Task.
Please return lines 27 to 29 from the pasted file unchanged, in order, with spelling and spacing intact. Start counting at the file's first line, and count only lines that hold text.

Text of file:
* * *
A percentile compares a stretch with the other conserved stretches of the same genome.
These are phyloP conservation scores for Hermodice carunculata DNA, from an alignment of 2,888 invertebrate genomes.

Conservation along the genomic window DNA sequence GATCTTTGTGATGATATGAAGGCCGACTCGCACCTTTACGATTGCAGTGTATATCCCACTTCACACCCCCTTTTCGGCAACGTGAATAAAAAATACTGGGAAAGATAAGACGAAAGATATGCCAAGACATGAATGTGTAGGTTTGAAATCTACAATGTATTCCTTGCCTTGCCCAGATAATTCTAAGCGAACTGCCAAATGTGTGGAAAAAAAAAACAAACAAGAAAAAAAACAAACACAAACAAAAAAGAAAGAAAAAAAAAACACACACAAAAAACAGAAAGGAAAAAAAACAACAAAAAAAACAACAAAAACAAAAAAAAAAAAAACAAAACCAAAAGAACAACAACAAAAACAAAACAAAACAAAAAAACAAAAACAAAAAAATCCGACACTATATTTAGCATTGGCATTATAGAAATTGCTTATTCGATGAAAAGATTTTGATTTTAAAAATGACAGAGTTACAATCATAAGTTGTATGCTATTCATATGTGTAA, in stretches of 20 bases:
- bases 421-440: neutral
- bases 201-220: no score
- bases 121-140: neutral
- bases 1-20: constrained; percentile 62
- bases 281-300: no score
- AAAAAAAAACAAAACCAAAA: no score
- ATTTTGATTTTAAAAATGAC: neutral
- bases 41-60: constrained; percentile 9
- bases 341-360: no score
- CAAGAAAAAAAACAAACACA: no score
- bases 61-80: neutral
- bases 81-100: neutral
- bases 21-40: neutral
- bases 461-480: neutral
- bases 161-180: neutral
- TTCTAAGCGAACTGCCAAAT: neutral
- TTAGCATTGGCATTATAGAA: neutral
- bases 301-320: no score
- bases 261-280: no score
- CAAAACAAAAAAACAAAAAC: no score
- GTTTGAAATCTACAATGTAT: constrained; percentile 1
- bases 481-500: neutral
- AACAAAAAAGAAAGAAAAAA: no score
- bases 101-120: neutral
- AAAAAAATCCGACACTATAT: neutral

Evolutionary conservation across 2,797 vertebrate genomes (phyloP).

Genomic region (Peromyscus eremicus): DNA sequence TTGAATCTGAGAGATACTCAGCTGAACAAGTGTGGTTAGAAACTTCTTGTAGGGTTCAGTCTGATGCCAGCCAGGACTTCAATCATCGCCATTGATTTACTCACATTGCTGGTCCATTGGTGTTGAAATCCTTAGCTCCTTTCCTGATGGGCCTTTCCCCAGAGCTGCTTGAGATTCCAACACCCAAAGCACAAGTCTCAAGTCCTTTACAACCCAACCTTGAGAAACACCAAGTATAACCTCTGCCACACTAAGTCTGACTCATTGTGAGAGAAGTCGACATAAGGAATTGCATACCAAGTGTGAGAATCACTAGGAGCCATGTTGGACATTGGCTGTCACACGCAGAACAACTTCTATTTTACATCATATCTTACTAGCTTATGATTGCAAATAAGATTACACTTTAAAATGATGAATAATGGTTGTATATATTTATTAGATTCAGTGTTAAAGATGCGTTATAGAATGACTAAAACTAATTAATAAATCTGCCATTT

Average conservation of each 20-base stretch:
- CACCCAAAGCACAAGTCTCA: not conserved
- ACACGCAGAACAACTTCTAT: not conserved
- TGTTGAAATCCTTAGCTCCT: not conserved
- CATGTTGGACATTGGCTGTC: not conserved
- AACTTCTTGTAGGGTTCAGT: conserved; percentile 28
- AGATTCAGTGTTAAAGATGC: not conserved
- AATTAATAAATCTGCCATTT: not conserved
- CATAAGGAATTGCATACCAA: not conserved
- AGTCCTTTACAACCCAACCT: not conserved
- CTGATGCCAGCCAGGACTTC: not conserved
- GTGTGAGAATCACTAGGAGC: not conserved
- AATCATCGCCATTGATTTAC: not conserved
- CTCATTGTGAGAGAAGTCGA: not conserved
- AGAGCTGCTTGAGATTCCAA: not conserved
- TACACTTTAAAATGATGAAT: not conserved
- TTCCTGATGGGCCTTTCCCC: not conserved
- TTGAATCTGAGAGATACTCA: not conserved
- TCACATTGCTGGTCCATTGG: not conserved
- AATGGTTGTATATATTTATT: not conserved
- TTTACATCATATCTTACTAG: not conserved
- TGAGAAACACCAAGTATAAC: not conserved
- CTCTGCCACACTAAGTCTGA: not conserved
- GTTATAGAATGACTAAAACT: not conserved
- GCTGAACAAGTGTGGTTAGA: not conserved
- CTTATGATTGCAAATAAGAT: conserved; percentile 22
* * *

- bases 101-120: neutral
- AAAAAAATCCGACACTATAT: neutral

Evolutionary conservation across 2,797 vertebrate genomes (phyloP).